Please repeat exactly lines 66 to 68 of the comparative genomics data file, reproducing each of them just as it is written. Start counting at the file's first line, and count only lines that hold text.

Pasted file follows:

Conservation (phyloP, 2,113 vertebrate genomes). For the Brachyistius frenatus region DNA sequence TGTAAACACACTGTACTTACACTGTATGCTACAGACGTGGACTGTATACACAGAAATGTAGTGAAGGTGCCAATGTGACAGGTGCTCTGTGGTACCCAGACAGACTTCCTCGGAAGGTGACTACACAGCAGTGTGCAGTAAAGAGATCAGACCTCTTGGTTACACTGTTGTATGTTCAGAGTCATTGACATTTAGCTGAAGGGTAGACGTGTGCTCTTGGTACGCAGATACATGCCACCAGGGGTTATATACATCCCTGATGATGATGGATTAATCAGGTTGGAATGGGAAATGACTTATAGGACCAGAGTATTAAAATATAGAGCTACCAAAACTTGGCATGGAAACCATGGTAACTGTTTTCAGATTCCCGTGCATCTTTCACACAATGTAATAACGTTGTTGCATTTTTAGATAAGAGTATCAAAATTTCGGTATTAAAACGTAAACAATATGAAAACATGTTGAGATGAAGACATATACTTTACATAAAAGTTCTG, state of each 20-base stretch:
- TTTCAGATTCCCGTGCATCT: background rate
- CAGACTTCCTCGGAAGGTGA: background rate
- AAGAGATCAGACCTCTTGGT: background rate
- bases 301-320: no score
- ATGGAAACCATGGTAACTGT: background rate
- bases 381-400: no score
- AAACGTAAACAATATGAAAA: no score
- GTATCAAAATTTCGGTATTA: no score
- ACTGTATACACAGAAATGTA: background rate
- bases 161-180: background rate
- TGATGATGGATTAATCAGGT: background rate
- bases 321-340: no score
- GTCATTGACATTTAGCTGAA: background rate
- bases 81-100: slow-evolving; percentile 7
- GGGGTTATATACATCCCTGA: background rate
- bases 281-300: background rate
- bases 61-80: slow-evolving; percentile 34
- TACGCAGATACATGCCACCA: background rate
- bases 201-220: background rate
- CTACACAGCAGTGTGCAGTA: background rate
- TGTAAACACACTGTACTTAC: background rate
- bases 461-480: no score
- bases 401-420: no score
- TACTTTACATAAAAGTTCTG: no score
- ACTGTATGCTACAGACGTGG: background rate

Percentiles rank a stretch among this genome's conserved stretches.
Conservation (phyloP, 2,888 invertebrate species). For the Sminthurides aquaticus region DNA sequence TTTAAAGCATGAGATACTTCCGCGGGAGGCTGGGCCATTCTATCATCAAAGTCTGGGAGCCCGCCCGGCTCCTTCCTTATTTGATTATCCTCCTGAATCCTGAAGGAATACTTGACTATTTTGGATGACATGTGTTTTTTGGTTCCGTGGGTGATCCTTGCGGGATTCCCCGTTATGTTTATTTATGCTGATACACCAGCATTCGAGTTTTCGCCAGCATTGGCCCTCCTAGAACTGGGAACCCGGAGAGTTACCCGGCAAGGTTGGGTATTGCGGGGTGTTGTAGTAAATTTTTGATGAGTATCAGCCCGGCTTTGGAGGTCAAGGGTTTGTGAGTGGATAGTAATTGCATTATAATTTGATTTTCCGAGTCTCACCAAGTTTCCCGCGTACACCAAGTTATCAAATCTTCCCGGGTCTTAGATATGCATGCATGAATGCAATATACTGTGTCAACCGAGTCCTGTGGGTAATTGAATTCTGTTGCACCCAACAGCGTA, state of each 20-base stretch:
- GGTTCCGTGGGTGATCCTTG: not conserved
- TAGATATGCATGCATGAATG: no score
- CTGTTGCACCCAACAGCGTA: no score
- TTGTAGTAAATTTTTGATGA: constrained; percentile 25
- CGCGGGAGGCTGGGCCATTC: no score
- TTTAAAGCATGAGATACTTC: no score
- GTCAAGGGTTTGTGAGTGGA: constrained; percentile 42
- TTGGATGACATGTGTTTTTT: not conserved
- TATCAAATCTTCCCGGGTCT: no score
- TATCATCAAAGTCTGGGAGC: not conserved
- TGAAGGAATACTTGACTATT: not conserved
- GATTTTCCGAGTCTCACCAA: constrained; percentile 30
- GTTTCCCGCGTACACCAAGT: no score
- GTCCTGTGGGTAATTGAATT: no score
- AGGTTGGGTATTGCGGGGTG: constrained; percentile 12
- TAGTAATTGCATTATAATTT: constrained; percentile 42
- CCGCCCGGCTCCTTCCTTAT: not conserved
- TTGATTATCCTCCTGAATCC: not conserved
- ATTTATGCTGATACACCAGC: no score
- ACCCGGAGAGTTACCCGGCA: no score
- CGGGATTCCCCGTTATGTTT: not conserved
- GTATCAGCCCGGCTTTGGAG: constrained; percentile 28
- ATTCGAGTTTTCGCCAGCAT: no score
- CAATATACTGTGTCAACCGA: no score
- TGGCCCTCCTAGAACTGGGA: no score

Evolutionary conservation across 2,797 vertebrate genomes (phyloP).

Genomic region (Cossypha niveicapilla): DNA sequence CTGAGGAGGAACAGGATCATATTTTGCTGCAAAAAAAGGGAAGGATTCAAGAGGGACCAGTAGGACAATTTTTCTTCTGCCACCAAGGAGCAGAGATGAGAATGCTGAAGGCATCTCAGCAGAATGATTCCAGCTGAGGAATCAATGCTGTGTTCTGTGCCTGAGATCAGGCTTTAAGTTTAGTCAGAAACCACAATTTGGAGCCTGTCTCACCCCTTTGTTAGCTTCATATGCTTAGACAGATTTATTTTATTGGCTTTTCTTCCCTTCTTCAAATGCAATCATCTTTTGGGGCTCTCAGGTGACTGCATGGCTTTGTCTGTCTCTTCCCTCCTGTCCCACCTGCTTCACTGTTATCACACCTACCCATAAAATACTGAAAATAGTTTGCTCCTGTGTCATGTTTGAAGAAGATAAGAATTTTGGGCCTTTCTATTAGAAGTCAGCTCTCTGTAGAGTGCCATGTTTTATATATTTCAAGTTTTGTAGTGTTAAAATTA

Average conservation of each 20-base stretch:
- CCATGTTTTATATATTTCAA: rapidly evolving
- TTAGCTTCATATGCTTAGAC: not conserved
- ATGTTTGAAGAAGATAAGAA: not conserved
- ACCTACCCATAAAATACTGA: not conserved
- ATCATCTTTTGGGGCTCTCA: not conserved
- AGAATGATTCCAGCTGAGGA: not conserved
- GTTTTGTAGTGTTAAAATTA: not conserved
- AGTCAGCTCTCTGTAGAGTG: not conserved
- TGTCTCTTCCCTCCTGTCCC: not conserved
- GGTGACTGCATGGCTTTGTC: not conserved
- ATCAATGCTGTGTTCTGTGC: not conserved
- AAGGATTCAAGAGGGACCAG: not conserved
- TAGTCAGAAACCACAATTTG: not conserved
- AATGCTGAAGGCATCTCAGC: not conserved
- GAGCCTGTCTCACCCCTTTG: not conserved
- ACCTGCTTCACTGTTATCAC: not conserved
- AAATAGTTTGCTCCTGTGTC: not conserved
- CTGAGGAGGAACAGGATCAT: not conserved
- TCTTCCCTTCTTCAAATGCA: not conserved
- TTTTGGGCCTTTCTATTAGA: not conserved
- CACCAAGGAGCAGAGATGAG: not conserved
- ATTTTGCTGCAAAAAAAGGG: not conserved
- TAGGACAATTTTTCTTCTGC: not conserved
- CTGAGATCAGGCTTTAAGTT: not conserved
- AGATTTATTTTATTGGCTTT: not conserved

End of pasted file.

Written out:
- GGTGACTGCATGGCTTTGTC: not conserved
- ATCAATGCTGTGTTCTGTGC: not conserved
- AAGGATTCAAGAGGGACCAG: not conserved